Drawing on the findings of a workshop on making translational research design principles the norm for European research, Gabi Lombardo, Jonathan Deer, Anne-Charlotte Fauvel, Vicky Gardner and Lan Murdock discuss the characteristics of translational research, ways of supporting cross disciplinary collaboration, and the challenges and opportunities of adopting translational principles in the social sciences and humanities.
The concept of translational research originates from the biomedical sciences and clinical practice. Scientists working in these fields adopt a ‘goal orientated’ approach in their research design. This goal orientation looks beyond the near horizon of the specific research project, or next publication. However, research translation and research impact are not synonymous. Translation refers to what happens to research in its “passage” from academia to users, while impact refers to the outcomes and broader influence generated by research. Impact is too often seen as the end point of a linear process, moving from research to engagement with beneficiary/stakeholders, to the eventual recording of ‘impact’. Translation focuses on the “how” of the research process, while impact focuses on the longer-term outcome of research.
Characteristics of translational research
Translational research implies designing research around principles of interoperability, onward use, and accessibility. Researchers adept in research translation know how to structure their work to support both future application and reverse-engineering. This approach means that researchers consider future dissemination, accessibility, exploitation, and the potential reuse of results at the early stage of their research design process.
Translation refers to what happens to research in its “passage” from academia to users, while impact refers to the outcomes and broader influence generated by research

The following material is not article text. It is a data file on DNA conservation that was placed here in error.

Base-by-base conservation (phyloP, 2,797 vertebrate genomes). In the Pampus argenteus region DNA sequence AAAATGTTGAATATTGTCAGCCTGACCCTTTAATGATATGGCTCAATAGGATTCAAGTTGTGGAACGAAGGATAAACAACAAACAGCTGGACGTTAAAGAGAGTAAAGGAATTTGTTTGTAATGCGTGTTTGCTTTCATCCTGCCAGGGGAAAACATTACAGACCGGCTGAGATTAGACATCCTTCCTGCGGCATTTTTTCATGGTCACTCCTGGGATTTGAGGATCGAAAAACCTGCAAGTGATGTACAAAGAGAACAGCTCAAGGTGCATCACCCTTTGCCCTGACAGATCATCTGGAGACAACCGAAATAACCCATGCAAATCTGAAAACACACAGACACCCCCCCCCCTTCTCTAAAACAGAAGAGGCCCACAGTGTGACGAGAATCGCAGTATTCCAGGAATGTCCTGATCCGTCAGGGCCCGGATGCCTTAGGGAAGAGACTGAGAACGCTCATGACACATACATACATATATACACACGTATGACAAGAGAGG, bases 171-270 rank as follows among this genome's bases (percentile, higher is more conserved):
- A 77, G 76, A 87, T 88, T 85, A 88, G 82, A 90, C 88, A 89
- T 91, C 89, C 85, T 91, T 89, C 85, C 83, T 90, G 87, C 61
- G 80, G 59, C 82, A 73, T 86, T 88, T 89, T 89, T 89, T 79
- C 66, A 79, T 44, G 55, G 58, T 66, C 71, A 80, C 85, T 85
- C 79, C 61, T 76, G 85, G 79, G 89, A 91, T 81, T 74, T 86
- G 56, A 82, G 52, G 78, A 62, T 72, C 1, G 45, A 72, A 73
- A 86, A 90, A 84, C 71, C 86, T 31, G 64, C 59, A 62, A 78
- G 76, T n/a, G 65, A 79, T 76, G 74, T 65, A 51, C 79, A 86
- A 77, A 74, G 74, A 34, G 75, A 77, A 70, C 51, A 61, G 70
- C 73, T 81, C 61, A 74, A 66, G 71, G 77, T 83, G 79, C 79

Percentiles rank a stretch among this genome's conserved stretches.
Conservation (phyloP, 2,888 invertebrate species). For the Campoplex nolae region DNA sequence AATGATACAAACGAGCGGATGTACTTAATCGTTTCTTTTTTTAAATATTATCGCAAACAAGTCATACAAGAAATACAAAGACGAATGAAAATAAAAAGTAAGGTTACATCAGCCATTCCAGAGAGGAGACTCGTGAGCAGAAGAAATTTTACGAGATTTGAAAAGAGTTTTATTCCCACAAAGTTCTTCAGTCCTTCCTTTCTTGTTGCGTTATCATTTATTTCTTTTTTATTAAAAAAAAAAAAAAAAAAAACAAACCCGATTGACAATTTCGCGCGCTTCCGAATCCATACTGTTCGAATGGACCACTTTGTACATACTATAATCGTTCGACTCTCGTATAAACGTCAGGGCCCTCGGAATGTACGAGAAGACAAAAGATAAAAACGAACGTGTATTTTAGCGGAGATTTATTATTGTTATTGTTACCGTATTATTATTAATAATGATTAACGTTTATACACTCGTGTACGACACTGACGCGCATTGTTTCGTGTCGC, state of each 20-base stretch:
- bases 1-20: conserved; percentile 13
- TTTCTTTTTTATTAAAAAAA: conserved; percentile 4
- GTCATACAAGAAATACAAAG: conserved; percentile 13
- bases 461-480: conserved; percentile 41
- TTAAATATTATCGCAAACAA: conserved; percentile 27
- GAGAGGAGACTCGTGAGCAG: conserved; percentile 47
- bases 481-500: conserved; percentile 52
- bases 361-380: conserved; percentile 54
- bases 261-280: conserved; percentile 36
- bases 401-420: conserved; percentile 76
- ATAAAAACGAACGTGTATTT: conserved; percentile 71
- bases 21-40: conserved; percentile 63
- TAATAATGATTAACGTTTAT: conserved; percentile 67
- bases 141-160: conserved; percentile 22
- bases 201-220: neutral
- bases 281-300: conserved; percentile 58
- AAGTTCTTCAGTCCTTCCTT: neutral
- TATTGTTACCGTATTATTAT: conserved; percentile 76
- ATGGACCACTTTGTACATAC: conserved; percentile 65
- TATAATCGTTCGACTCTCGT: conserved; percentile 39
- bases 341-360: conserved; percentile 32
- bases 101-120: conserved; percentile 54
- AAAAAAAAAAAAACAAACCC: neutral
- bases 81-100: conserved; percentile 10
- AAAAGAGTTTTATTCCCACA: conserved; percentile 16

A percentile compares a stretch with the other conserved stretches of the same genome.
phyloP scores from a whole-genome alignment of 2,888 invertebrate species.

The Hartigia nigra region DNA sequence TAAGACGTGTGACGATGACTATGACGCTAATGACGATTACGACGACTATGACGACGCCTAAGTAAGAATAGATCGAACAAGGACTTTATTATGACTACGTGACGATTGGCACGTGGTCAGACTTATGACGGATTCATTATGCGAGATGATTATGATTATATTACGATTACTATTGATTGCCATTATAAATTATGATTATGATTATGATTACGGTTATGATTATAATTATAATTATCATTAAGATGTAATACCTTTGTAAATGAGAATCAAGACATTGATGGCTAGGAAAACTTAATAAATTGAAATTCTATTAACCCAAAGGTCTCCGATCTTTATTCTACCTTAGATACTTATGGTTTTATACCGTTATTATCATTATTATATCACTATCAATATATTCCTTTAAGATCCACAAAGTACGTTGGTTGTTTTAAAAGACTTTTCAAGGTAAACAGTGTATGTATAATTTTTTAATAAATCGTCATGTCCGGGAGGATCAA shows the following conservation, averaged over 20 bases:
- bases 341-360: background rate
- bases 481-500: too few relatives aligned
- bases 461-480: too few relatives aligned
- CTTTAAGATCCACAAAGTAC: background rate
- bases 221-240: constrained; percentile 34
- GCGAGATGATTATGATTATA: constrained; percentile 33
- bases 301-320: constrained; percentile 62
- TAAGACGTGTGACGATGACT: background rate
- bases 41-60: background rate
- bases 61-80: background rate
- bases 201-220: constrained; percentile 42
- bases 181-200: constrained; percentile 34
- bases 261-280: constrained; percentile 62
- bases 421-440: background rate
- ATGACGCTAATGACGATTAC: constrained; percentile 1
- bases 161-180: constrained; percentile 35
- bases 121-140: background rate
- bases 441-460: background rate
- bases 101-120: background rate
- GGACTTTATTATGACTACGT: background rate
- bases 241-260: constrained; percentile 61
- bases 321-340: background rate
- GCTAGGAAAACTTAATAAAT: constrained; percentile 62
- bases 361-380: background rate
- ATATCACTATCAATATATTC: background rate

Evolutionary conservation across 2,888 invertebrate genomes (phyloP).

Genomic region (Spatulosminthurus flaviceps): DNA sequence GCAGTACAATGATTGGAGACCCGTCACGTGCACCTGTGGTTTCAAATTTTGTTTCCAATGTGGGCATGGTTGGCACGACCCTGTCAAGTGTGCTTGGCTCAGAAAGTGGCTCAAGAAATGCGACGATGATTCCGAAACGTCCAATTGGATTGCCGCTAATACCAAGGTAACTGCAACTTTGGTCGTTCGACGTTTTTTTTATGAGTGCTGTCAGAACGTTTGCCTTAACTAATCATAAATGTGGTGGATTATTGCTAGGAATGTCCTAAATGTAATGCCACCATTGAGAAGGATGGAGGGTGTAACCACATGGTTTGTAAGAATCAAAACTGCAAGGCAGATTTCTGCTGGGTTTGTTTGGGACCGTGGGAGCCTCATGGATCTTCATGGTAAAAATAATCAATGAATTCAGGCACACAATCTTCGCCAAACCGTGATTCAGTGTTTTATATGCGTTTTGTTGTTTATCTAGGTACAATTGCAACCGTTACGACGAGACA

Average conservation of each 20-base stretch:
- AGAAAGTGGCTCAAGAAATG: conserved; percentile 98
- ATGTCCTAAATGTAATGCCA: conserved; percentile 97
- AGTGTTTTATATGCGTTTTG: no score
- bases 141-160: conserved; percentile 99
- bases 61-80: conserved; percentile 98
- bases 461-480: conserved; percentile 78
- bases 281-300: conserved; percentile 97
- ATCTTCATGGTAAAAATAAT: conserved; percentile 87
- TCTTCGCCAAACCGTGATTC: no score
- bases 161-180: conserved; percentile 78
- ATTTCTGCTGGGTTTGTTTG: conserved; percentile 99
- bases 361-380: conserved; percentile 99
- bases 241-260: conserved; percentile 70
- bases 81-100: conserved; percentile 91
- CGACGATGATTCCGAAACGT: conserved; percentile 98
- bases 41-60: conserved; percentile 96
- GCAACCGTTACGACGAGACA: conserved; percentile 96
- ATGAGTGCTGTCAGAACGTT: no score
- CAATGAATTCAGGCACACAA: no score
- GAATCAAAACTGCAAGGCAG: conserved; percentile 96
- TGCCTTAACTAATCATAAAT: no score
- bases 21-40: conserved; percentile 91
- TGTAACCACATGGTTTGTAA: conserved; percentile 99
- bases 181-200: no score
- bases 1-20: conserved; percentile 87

In the biomedical field, this would mean planning very early on a project’s regulatory strategy, ensuring that requirements for commercialisation (e.g. compliance with regulations, standards, etc.) are met from the onset. For the humanities and social sciences, society is the starting point of the investigation and translational research means the direct involvement of those affected by a study to create a ‘social license to operate’ among the stakeholders.
Translational research also requires a ‘team science’ mindset, entailing collaborative efforts across disciplinary boundaries, extending across multiple research projects and involving various stakeholders over time. EATRIS and the Translation Together global consortium defined seven key characteristics of a translational researcher, which could be adapted to other research disciplines.
This ‘team science’ mindset typically fits with biomedical sciences where there are clear (at least, in theory) pathways from scientific breakthrough, trials, regulatory approval and streamlining towards market access. The journey of translating discoveries into treatments, spanning many years and diverse research expertise, offers a set of foreseeable stages and timelines. This helps guide the planning of steps needed to advance early-stage scientific breakthroughs into practical treatments and their real-world application.
|Hallmarks of good translational research
|Challenges in the current system
|Lack of career incentives to perform translation
|Collaboration (‘Team science’)
|Lack of structural access to key expertise areas
|Long timelines in journey from discovery to application
|Rigorous design and execution
|Funding instruments not always well suited to translation
|Part of longer knowledge journey to application
The value of translational principles for Social Sciences and Humanities
Can this approach/mindset be usefully adopted by researchers in social sciences and humanities (SSH) when thinking about their own research and its influence in policy making?
SSH researchers are accustomed to being asked to make research ‘impactful’, to ensure that the outcomes and insights of research are visible and usable by stakeholders. But the impact process and its evaluation are too often conceptualised as linear and over a more immediate timeframe; moving from research, to publication, to engaging stakeholders only after the results are published to encourage adoption of insights. Designing interoperability across disciplines, at the start of a sequence of projects, which might follow translational research principles, is less common. However, it is not unusual for SSH researchers to engage with civil society actors or policy makers at the design phase of a project, or in the implementation of a research endeavour, reaching out well beyond scientific peers to achieve a more systematic contribution to a wider audience.